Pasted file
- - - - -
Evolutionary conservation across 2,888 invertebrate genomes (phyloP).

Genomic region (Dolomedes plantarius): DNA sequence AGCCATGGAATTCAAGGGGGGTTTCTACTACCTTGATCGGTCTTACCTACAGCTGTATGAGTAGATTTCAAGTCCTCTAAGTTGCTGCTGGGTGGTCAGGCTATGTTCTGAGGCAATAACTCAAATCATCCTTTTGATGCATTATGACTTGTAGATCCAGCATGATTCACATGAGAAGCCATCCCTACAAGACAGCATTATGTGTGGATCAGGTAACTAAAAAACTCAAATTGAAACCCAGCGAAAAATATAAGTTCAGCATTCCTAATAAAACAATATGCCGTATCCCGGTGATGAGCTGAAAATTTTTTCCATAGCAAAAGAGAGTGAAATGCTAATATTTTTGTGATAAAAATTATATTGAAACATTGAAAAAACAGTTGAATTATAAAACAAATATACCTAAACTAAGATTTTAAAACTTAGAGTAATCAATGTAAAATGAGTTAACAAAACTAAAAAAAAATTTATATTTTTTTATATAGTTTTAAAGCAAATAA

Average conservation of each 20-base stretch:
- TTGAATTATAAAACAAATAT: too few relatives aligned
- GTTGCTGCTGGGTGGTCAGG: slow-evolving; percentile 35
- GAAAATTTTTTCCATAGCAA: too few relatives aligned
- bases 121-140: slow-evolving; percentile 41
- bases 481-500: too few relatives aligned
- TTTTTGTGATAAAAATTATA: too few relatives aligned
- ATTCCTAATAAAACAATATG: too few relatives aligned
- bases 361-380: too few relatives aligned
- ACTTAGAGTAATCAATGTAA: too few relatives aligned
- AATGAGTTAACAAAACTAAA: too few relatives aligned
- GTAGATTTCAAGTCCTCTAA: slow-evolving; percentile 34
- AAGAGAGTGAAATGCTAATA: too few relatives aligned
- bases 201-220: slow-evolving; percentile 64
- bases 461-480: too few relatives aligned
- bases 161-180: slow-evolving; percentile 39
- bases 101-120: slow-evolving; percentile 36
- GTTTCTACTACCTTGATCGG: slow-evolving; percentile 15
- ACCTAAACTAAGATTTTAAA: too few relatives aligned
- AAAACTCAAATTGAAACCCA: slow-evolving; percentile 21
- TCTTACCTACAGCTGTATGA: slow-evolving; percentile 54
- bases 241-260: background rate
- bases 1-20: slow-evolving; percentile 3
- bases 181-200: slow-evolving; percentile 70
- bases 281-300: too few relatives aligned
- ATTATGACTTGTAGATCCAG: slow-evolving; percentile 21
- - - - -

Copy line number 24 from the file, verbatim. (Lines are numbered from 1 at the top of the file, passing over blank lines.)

- bases 241-260: background rate